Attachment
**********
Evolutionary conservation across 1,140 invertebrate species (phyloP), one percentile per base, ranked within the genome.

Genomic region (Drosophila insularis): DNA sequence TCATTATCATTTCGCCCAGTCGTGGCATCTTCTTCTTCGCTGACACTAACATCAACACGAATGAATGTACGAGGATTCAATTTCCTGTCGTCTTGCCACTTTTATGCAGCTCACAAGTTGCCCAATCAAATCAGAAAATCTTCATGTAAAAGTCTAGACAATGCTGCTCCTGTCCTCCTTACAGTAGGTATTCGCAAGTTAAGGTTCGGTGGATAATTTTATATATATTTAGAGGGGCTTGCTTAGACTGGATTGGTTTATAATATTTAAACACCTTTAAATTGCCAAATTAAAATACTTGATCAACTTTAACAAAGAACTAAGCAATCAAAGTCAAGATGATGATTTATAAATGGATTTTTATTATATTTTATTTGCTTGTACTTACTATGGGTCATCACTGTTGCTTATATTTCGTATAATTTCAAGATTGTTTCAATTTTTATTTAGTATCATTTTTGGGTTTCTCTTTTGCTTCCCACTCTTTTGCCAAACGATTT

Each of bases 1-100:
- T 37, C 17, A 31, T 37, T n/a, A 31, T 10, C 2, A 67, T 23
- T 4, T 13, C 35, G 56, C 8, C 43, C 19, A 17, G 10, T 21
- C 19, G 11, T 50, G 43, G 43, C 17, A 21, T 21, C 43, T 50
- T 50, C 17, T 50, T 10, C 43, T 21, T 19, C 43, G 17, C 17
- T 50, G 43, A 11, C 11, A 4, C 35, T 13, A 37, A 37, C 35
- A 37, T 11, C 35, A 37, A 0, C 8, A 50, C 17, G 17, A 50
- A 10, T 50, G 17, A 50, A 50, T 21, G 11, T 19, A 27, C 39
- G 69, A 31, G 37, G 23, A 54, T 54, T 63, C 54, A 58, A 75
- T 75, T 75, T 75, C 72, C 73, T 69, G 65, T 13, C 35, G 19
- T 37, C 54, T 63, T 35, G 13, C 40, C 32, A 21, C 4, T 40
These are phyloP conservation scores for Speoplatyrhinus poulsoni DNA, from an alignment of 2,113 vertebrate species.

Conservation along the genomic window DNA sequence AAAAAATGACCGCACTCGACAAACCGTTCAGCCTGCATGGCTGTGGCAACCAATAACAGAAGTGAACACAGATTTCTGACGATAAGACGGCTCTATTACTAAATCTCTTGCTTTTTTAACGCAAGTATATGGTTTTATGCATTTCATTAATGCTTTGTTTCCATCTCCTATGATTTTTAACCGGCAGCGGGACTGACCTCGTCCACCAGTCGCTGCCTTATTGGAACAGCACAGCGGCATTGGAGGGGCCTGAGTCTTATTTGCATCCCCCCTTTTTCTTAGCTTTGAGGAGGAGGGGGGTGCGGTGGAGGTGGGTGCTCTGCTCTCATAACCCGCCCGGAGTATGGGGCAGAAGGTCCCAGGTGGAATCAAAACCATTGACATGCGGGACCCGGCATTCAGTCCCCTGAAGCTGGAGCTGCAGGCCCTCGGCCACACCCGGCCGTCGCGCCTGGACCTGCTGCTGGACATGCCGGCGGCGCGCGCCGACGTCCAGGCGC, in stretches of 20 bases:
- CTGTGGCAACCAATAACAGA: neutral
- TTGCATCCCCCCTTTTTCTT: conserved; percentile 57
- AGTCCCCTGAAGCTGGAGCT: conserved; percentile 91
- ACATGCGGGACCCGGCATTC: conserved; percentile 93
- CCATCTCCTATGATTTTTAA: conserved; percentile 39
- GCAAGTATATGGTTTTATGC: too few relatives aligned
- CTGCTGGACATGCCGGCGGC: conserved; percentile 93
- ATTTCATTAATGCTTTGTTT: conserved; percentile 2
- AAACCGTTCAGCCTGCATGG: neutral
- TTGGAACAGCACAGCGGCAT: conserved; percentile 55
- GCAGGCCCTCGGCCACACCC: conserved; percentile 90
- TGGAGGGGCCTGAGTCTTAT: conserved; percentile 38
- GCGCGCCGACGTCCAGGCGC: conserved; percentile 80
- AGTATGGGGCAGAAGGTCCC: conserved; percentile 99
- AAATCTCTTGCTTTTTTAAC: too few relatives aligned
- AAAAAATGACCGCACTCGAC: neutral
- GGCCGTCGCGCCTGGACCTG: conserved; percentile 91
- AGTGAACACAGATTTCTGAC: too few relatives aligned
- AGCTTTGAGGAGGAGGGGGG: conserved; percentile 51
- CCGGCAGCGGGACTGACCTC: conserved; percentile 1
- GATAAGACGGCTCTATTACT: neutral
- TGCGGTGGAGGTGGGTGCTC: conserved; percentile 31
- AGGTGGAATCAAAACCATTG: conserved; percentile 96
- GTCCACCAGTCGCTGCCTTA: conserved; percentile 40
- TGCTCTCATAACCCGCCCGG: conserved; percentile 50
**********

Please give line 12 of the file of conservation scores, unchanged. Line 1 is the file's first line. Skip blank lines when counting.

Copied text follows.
- T 75, T 75, T 75, C 72, C 73, T 69, G 65, T 13, C 35, G 19